My name is Ayesha Islam and I am a Master in Public Policy candidate here at the Harvard Kennedy School (HKS). I grew up in New York City — Queens, specifically! — and my parents are originally from Bangladesh. Prior to graduate school, I worked for local government in New York and a think tank based in Washington DC, where I focused on a range of social and urban policies related to structural racism, economic prosperity, immigration, gender inequity, and more. I studied political science, Arabic and Middle Eastern studies, and creative writing at Bryn Mawr College.
This summer, I had the incredible honor of spending eight weeks as a Summer Associate with the Black Economic Alliance (BEA), a nonpartisan collective of Black business leaders and allies focused on driving economic progress for the Black community through research, policy advocacy, engagement with government and business leaders, and supporting aligned political candidates. BEA is made up of three core entities: the membership alliance, a political action committee, and a foundation. I was excited to join BEA because the intersection of economic and racial justice is deeply important to me. I worked most closely with the BEA Foundation, where I joined the team’s efforts to craft programs that invest in proven methods to drive Black economic mobility, and advance research and data analysis to support BEA’s economic policy agenda of work, wages, and wealth for Black Americans.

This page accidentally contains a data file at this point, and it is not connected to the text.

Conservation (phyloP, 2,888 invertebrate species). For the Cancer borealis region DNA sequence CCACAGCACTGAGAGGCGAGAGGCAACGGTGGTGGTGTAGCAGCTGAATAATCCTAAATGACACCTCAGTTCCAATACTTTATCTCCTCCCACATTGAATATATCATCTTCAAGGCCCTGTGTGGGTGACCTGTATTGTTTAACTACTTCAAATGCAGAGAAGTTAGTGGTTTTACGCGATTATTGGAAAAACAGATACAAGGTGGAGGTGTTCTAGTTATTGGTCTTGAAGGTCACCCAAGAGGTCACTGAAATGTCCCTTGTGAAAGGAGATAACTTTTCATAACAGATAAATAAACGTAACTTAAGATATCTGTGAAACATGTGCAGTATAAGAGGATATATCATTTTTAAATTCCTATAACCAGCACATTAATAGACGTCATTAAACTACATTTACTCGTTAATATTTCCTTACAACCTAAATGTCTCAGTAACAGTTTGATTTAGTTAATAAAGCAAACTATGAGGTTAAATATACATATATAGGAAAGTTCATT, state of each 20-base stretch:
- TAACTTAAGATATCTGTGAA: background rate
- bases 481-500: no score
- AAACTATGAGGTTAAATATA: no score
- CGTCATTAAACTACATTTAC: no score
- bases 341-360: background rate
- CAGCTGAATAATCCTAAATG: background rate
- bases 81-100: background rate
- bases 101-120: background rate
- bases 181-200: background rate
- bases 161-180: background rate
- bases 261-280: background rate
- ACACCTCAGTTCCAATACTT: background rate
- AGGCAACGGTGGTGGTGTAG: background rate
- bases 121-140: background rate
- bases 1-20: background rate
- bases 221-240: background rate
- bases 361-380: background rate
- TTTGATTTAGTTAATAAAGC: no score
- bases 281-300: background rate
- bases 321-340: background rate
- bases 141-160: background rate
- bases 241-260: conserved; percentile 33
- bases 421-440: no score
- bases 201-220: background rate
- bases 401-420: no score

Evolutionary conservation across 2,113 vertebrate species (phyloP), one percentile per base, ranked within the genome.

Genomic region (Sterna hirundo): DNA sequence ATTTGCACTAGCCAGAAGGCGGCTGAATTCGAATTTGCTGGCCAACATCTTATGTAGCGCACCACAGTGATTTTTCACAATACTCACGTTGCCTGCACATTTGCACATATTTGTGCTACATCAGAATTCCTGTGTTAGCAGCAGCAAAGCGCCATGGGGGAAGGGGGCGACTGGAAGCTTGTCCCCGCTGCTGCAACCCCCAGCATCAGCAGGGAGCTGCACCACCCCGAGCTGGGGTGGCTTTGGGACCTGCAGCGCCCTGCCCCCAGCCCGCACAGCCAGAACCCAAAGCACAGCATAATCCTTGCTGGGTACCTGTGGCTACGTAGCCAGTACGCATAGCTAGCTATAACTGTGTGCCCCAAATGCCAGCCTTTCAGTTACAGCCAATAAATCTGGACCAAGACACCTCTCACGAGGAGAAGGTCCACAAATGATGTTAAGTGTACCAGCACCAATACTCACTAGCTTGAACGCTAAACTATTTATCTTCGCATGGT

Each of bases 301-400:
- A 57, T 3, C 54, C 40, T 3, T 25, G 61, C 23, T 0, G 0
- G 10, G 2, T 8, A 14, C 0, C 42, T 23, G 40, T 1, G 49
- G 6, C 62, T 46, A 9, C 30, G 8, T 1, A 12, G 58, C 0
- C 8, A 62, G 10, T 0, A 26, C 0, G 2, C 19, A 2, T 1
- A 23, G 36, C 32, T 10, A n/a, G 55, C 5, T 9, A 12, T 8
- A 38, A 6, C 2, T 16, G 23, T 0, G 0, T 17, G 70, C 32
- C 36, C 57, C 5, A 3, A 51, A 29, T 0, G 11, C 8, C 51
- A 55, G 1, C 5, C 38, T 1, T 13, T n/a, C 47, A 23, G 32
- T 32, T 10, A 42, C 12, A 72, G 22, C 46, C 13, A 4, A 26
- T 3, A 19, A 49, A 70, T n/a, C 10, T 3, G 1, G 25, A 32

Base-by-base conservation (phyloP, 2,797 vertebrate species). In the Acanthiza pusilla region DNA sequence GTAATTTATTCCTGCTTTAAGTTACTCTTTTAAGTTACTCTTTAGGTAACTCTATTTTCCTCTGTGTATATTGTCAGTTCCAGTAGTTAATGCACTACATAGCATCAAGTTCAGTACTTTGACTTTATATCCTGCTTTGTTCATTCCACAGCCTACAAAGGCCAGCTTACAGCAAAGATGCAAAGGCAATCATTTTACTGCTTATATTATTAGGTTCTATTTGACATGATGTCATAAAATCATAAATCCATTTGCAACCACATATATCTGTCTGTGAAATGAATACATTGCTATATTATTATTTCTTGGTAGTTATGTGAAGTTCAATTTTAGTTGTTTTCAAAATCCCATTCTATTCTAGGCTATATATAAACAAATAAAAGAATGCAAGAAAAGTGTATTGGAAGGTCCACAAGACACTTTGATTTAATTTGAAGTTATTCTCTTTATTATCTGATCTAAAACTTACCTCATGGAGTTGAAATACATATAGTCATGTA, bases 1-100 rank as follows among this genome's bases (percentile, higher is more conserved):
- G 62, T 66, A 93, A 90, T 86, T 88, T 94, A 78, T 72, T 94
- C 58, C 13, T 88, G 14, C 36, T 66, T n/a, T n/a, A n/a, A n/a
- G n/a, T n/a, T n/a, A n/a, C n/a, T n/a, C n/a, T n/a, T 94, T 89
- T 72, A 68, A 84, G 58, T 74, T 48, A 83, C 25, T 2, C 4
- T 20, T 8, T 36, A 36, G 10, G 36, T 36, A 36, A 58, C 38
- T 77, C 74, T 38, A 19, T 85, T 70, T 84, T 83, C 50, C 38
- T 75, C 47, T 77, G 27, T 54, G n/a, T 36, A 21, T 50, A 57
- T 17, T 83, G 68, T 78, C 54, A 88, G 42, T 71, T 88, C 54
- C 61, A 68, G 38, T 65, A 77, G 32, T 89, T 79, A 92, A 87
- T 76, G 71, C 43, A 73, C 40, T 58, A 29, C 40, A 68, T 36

While there, I provided research and analysis support for the Foundation’s inaugural original research report, Understanding Black Americans’ Views on Work, Wages & Wealth. The forthcoming report, completed in collaboration with Deloitte & Touche LLP, explores Black Americans’ perspectives on building generational wealth (particularly as it relates to voting rights, workforce, entrepreneurship, and affordable housing) and seeks to build cross-sector leaders’ understanding of these unique perspectives to drive policies and programming that is more effective for Black Americans. I also helped shape a joint BEA Foundation/Urban Institute deep-dive policy paper on the labor market, led research on time-sensitive topics such as the debt ceiling crisis and our Supreme Court’s shameful repeal of race-based affirmative action in education admissions, and assisted with in-person convenings with our nation’s top leaders.
One of the experiences I found most moving was supporting a reception honoring BEA’s five-year anniversary. The event brought together roughly 60 influential leaders from various sectors, including business, healthcare, government, and media. As the attendees were some of BEA's earliest and most generous supporters, you could so clearly feel the utter love and affection in the room everyone had for each other through their warm hugs, joyous laughs, and excited reunions.